What do you think about, when you hear someone mention artificial intelligence (AI)? That it has nothing to do with you and the way you live your life? That it’s only relevant to a small number of researchers developing advanced robots? Or, that it might affect your life in 50 years’ time and that’s far enough away to not think about now?
Incorrect! Artificial intelligence can be found in many areas of professional lifeand plays a role in the majority of industries – already!It’s a misconception to think that artificial intelligence only refers to robots that lend a helping hand around the house.
In fact, AI exists in software that we already use or soon will. Far more than the science-fiction of robots, it concerns the evaluation of huge amounts of data and the automation of irritating, time-consuming work tasks that most of us would be happy to give up.
What do you do at work?
What does your typical working day look like? If you work in project management, you no doubt plan and then work through your current projects. This will be the same whether you work in an agency, as a freelancer or within the department of a huge company. Of course, in between periods of work, you’ll maybe have a coffee, check your smartphone and get some lunch.
You co-ordinate with colleagues, maybe before working at a time and place of your choosing, while continuously recording working hours. At the end of the day, you need an overview of how successfully you and your projects have performed. At the very least, you’ll need to know the amount of progress made – deadlines are called deadlines for a reason, after all. And somewhere within your own company, or the company you work for, special offers are developed and invoices written. Hopefully, the bill that follows will cover the costs of your project – if not, you or your company will struggle.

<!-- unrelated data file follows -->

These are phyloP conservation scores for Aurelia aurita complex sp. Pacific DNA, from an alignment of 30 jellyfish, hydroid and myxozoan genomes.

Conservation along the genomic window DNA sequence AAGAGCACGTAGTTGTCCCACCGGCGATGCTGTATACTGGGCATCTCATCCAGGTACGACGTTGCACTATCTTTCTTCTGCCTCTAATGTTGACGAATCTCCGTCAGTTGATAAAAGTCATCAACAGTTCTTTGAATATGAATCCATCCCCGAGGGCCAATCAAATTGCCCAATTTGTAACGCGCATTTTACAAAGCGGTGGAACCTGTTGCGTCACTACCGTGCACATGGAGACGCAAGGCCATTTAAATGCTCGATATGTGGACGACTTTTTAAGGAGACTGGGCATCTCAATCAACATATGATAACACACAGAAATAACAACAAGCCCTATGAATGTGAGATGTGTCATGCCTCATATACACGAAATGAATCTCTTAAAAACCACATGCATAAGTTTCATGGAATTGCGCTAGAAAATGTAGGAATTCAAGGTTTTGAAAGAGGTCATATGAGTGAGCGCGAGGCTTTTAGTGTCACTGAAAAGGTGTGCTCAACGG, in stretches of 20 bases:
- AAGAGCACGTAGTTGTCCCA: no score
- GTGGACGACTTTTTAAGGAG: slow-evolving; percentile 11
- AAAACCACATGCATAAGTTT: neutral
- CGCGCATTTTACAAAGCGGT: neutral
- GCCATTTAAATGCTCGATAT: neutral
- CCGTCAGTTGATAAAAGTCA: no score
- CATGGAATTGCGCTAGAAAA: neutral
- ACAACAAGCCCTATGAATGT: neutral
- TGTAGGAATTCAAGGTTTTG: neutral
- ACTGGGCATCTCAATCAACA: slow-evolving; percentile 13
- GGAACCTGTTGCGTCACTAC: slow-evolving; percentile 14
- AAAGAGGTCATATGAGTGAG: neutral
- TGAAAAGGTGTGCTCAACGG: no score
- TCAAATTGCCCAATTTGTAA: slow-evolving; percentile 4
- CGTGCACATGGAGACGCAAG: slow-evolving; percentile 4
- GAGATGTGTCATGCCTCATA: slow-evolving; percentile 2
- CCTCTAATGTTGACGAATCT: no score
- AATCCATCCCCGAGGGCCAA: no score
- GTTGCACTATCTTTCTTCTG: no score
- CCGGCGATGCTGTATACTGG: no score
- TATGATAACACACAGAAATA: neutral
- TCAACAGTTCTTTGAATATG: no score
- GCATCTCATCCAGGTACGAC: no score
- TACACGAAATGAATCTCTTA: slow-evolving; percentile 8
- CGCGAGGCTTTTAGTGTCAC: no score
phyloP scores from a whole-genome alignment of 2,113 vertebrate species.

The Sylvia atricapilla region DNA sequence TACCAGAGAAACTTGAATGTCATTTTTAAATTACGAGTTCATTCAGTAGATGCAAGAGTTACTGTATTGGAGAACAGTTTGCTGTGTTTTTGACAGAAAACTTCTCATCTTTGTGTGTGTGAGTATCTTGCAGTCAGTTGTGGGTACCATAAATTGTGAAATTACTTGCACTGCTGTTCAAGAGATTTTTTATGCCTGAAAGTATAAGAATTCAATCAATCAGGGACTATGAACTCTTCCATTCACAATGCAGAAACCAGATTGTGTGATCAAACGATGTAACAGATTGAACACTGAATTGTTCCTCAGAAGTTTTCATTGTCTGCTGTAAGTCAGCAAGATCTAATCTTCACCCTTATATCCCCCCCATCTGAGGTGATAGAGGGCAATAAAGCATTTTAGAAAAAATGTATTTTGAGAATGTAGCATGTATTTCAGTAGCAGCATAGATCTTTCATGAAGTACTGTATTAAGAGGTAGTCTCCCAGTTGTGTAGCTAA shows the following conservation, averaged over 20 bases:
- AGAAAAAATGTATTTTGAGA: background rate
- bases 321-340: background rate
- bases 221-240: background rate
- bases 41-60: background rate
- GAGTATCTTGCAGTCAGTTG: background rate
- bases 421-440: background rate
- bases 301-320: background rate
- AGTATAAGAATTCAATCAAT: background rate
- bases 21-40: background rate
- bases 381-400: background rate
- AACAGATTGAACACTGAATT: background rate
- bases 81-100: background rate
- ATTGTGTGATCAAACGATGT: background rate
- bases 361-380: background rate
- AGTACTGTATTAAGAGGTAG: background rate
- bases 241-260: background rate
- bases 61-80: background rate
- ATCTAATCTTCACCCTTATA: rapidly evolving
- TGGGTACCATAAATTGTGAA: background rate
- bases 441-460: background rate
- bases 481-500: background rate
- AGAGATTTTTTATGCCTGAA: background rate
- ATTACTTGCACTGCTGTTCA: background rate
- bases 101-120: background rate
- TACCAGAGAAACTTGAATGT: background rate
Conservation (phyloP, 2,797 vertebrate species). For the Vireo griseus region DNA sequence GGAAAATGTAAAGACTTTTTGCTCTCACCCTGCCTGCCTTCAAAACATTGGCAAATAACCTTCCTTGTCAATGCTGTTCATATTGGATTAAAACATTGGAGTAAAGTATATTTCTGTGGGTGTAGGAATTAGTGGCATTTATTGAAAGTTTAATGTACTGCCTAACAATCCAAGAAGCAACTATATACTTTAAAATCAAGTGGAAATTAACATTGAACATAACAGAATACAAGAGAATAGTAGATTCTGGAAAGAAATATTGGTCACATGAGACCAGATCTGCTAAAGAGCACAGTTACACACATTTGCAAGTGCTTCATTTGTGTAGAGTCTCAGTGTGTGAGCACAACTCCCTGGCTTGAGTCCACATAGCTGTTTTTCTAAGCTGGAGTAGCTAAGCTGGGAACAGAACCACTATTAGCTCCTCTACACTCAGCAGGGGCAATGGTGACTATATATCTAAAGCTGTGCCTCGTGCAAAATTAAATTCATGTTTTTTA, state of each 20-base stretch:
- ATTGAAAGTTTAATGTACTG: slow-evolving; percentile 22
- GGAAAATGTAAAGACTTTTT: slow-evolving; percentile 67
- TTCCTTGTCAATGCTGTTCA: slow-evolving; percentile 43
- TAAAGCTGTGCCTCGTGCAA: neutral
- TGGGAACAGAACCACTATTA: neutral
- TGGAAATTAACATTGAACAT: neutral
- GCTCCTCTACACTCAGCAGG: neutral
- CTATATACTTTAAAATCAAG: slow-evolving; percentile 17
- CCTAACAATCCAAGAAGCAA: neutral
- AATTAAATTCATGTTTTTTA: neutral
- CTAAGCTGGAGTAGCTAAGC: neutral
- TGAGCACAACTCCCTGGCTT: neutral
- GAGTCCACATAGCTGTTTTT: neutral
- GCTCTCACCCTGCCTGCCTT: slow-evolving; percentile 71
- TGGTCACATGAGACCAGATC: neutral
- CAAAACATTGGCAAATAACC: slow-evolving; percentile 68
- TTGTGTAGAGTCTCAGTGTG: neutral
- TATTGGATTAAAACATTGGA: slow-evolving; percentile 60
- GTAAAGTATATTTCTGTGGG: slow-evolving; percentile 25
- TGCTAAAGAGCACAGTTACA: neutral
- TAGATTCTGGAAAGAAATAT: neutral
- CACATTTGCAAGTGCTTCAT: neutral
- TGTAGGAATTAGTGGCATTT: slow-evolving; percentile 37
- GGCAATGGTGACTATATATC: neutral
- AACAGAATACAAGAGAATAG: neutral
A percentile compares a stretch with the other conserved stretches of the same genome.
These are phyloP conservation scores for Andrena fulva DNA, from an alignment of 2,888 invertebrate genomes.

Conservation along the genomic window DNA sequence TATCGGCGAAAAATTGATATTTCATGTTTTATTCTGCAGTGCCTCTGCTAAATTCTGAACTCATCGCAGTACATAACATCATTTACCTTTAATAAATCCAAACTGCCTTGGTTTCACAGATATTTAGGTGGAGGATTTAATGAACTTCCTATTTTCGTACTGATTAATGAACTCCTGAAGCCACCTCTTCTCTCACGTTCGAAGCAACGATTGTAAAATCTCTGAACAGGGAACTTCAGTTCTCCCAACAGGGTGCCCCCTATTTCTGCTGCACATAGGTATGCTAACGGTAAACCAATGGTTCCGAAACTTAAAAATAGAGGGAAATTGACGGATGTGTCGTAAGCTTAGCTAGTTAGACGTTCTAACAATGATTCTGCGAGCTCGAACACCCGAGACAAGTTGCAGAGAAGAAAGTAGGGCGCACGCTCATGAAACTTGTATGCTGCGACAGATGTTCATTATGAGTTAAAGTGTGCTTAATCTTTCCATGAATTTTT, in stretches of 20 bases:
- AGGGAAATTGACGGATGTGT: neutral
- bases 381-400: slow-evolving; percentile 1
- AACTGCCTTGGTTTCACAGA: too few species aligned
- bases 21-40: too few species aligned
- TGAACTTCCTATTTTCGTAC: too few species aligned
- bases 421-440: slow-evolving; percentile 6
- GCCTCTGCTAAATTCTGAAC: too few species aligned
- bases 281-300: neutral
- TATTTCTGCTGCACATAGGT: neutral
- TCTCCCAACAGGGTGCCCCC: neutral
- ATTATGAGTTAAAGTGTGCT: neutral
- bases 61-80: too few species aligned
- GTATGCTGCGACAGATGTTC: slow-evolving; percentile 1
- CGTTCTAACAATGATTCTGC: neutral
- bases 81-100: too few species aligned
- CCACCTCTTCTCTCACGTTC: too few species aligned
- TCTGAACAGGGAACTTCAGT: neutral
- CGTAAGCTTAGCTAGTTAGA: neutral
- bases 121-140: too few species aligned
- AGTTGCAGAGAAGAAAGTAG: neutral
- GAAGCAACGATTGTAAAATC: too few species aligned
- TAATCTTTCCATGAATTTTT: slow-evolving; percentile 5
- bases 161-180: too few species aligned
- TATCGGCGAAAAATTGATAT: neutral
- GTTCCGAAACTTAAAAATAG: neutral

The reality: Business processes need data and administration
All these things that take place every day within a project-based business rely on data – aside from coffee and lunch. And this data requires management. For example, take the bill at the end of a project. How can you make sure that costs are covered and that your company generates profit? These things can only happen if projects are planned realistically. According to data, such as work-time calculations, project success or failure is decided.
Administrative processes required for project planning and data evaluation are expensive.
The problem? Administrative processes required for project planning and data evaluation are expensive. Furthermore, they’re rarely factored into a company’s added value. And this is where artificial intelligence comes into play! Smart software can carry out processes without the need for added value by using data-based automation. How this works in practice and what it means for your everyday working life, we will explain. But first, we should clarify what exactly is meant by ‘artificial intelligence’because, as we’ve already mentioned, it’s not about robots from science-fiction…
Side note: Artificial intelligence – What is it?
There are so many myths surrounding the concept of AI that hardly anyone knows what it actually means. To make matters worse, the term is used in a variety of contexts: some associate it with handy personal companions like the cute robot Pepper; others think instead of self-driving cars or business software that already shows signs of intelligence. In fact – and this is the most important point – everything depends on how the term is interpreted.
In this article, we use the term AI to describe a system that is able to ‘learn’ from the ways people work and behave. This type of software can independently provide context-specific support or recommend solutions to very specific application problems. It ‘thinks along the way’ and brings intelligence to everyday business processes. In fact, this describes data-based automation, rather than AI in its original sense.
Can machines also think independently?